I am reading about Riemann-Stieltjes Integrals in Carother's Real Analysis. I am trying to prove the following Theorem:

Theorem: $14.9$

Let $\alpha$ be continuous and increasing. Given $f$ $\in$ $R_{\alpha}([a,b])$ and $\epsilon >0 $.

There exists a step function $h$ on $[a,b]$ with $||h||_{\infty}$ $\leq$ $||f||_{\infty}$ such that $\int_{a}^{b}|f - h| d\alpha$ $<$ $\epsilon$.

Carother's uses the Riemann conditions to obtain a partition $P$ such that $U(f:P) - L(f:P)$ $<$ $\epsilon$. Using this partition, Carother's selects $t_i$ $\in$ $[x_{i-1}, x_i)$ and define the step function $h(x) = f(t_{i})$ for $i = 1,2,3,...n$. It follows clearly that $||h||_{\infty}$ $\leq$ $\|f||_{\infty}$ however, he makes the following statement that confuses me and concludes the proof using the statement:

"Since $\alpha$ is continuous, we have h $\in$ $R_{\alpha}([a,b])$"

I tried showing this myself by showing $U(h:P) - L(h:p) = \sum_{i=1}^{n}(M_{i} - m_{i})\Delta\alpha_{i} < \epsilon$ where $M_{i}$ and $m_{i}$ are the sup and inf of interval $i$ respectively. However, if $h(x)$ is a step function we have $M_{i} = m_{i}$ which implies $\sum_{i=1}^{n}(M_{i} - m_{i})\Delta\alpha_{i} = 0$. Therefore, I would not even consider the continuity of $\alpha$. Evidently, this is incorrect so if anyone could help explain it would be greatly appreciated.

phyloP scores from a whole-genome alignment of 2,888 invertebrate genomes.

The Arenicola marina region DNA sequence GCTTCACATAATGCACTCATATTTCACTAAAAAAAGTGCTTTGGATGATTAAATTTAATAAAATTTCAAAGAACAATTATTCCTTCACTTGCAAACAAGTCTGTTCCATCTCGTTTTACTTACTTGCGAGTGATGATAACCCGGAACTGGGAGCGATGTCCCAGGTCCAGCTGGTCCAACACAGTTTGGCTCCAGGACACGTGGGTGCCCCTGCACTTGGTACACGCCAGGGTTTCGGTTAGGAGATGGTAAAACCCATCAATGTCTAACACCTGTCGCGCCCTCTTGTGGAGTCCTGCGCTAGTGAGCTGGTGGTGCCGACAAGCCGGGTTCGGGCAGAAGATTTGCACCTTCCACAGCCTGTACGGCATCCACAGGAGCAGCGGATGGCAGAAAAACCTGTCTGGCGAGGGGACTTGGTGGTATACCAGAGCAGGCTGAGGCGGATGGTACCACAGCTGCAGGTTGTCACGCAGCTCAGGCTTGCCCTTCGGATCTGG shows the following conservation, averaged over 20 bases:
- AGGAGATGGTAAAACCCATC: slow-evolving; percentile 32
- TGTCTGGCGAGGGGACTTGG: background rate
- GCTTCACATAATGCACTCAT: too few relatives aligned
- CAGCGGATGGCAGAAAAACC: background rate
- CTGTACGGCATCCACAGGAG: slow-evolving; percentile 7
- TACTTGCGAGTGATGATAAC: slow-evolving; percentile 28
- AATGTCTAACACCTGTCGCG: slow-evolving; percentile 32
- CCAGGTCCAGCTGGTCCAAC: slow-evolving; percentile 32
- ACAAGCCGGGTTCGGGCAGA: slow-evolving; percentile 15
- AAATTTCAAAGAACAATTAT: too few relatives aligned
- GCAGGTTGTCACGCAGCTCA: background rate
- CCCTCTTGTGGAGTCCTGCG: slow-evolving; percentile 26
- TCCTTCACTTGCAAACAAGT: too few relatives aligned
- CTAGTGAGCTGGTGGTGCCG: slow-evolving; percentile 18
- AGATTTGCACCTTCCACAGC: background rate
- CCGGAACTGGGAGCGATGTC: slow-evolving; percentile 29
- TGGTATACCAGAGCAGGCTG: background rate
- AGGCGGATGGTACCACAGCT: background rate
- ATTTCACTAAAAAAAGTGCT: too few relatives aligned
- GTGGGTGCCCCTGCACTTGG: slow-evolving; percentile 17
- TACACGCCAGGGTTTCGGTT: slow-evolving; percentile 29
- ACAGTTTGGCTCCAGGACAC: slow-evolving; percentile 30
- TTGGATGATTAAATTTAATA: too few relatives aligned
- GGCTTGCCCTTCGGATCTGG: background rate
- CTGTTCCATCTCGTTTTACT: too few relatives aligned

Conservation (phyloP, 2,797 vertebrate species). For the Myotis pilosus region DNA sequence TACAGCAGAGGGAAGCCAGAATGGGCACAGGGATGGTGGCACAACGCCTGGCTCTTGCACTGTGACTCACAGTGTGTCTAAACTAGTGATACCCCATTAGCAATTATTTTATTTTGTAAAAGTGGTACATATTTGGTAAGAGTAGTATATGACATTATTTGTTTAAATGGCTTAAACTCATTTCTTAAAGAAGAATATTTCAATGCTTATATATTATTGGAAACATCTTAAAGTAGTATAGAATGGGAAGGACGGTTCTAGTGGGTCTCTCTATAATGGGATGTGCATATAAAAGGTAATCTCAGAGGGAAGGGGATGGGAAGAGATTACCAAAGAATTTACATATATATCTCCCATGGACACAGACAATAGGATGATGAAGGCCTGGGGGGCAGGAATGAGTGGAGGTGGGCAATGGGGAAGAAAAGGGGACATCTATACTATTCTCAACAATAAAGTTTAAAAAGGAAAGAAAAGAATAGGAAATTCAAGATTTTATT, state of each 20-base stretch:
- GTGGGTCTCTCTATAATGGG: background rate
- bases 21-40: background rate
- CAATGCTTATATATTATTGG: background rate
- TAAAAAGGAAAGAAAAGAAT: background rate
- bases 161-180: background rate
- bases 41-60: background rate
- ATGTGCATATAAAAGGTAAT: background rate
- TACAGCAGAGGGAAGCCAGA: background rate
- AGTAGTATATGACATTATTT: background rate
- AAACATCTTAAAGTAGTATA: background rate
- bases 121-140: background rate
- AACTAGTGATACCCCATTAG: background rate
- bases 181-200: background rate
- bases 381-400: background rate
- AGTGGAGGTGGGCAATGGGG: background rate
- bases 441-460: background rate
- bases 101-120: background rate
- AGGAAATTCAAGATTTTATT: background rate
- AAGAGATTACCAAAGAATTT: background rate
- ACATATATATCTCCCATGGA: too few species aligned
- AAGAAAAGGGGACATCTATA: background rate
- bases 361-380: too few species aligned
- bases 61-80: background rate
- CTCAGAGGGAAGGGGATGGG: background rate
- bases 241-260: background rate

• $\begingroup$ thanks for the edits! $\endgroup$ – Matt Feb 12 at 23:05

The step function is $h = \sum_{j=1}^n f(t_j) \phi_j$ where

$$\phi_j(x) = \begin{cases}1,&x_{j=1} \leqslant x < x_j\\0, & \text{otherwise} \end{cases}$$

By linearity of integration it is enough to show that every function $\phi_j$ is integrable.

For any partition $P = (a=y_0,y_1, \ldots,y_{m-1}, y_m = b)$, since $\alpha $ is increasing , we have for some $p,q$,

$$\tag{*}0 \leqslant U(P,\phi_j,\alpha) - L(P,\phi_j, \alpha) \leqslant (\,\alpha(y_p)-\alpha(y_{p-1})\,) + (\,\alpha(y_q)-\alpha(y_{q-1})\,) $$

where the RHS bound is attained when $x_{j-1} \in (y_{p-1},y_p]$ and $x_j \in (y_{q-1},y_q)$.

Since $\alpha$ is continuous on the compact interval $[a,b]$ it is uniformly continuous and there exists $\delta > 0$ such that $|\alpha(u) - \alpha(v)| < \epsilon /2 $ when $|u-v| < \delta$.

Choosing the partition $P$ with norm $\|P\| < \delta$ we satisfy the integrability condition

$$U(P,\phi_j,\alpha) - L(P,\phi_j, \alpha) < \epsilon$$

  • $\begingroup$ The biggest that upper-lower sum difference can be occurs when the endpoints $x_{j-1}$ and $x_j$ are both placed in partition intervals where $\sup \phi_j - \inf \phi_j = 1 - 0$. For other partition intervals we get $0-0$ or $1-1$. $\endgroup$ – RRL Feb 12 at 22:52
  • $\begingroup$ Fantastic Thanks! $\endgroup$ – Matt Feb 12 at 23:03
  • $\begingroup$ @MatteoLepur: You're welcome. $\endgroup$ – RRL Feb 12 at 23:10

Your Answer

By clicking “Post Your Answer”, you agree to our terms of service, privacy policy and cookie policy

Not the answer you're looking for? Browse other questions tagged or ask your own question.